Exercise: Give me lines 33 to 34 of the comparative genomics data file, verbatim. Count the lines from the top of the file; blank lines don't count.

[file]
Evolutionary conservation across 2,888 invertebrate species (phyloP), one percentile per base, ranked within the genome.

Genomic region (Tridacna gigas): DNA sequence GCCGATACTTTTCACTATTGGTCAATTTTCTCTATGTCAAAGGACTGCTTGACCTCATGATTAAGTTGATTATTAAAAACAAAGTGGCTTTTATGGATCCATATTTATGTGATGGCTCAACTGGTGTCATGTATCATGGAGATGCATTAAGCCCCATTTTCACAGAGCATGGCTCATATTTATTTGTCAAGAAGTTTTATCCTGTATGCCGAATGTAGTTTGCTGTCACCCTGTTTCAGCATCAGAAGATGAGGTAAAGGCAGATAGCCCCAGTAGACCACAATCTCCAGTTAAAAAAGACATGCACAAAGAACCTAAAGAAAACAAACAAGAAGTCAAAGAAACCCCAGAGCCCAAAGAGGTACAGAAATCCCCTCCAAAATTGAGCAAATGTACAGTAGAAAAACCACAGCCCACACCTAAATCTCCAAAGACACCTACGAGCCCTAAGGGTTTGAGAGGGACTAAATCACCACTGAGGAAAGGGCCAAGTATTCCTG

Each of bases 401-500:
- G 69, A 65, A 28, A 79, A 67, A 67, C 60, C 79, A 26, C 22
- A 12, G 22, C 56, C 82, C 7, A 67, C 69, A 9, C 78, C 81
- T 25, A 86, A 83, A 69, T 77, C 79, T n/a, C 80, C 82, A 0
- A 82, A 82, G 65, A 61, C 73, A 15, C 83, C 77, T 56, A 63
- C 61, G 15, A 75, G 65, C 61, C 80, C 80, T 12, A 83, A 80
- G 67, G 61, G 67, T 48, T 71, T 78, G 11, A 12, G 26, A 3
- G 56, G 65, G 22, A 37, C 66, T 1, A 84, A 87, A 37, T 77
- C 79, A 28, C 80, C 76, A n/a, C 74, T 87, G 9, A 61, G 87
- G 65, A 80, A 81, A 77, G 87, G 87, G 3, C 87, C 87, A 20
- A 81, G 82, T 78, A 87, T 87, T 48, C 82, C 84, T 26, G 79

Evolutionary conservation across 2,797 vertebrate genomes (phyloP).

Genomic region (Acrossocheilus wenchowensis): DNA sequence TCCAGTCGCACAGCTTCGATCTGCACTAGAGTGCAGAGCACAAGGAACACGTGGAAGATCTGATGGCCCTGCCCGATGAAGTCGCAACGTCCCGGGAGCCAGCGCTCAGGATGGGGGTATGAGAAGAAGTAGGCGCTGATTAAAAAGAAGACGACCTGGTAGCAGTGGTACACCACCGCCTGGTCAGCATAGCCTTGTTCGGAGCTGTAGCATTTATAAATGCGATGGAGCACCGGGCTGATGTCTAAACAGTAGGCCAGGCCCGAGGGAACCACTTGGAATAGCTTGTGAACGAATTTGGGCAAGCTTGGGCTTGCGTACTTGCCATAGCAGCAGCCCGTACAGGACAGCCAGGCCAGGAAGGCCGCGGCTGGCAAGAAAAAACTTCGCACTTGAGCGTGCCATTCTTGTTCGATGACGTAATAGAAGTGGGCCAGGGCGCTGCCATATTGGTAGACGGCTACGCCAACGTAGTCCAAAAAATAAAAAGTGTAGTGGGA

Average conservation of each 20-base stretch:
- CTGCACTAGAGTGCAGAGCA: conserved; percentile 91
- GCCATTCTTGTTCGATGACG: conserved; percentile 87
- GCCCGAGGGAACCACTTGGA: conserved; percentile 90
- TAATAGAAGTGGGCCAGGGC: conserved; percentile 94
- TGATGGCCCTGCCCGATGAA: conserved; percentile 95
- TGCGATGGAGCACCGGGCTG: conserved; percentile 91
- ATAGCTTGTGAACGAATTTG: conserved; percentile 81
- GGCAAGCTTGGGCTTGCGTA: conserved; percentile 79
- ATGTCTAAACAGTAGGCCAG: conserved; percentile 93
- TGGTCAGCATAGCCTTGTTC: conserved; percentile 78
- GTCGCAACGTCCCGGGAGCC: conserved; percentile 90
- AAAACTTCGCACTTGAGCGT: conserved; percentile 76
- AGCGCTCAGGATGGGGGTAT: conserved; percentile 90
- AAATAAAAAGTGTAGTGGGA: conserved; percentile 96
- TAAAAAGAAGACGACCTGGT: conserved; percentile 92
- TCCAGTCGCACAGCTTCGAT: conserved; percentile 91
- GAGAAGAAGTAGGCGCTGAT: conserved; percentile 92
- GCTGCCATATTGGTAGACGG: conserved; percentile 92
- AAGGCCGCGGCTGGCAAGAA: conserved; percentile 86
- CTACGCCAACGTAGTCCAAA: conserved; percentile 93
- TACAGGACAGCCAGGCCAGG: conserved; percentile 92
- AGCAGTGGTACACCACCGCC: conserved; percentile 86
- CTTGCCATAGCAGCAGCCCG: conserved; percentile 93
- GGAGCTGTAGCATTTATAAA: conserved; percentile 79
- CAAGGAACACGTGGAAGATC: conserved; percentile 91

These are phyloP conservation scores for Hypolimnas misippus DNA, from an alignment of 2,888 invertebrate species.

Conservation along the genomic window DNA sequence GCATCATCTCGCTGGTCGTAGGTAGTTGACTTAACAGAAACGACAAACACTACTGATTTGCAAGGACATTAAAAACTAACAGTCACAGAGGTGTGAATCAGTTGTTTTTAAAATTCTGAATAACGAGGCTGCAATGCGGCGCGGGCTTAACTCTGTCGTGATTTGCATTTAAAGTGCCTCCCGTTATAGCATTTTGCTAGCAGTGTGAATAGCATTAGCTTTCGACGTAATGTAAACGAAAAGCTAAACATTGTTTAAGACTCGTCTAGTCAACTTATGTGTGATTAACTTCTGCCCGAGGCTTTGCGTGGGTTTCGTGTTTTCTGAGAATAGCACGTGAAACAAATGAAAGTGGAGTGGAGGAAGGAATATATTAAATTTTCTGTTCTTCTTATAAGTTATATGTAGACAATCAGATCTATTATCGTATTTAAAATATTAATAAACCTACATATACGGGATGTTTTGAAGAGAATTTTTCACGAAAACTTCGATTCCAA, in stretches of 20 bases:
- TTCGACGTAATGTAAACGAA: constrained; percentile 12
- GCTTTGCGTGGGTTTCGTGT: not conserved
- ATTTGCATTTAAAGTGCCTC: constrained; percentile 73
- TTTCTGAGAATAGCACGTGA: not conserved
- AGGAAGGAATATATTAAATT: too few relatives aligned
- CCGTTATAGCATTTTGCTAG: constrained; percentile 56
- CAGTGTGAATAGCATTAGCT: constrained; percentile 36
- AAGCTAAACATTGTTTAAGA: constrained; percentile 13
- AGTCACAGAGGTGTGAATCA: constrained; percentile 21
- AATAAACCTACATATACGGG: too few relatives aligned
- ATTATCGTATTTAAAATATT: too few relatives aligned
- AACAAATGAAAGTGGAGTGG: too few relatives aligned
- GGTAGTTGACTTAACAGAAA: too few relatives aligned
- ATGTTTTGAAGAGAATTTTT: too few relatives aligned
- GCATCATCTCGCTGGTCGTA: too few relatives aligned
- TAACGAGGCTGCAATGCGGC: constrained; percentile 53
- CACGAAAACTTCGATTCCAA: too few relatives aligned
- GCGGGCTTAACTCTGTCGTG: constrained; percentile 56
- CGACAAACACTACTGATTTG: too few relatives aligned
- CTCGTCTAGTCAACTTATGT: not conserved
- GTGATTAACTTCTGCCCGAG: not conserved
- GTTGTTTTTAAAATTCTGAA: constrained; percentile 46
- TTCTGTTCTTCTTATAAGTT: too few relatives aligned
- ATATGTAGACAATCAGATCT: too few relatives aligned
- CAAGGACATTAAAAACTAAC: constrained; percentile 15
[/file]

- GAGAAGAAGTAGGCGCTGAT: conserved; percentile 92
- GCTGCCATATTGGTAGACGG: conserved; percentile 92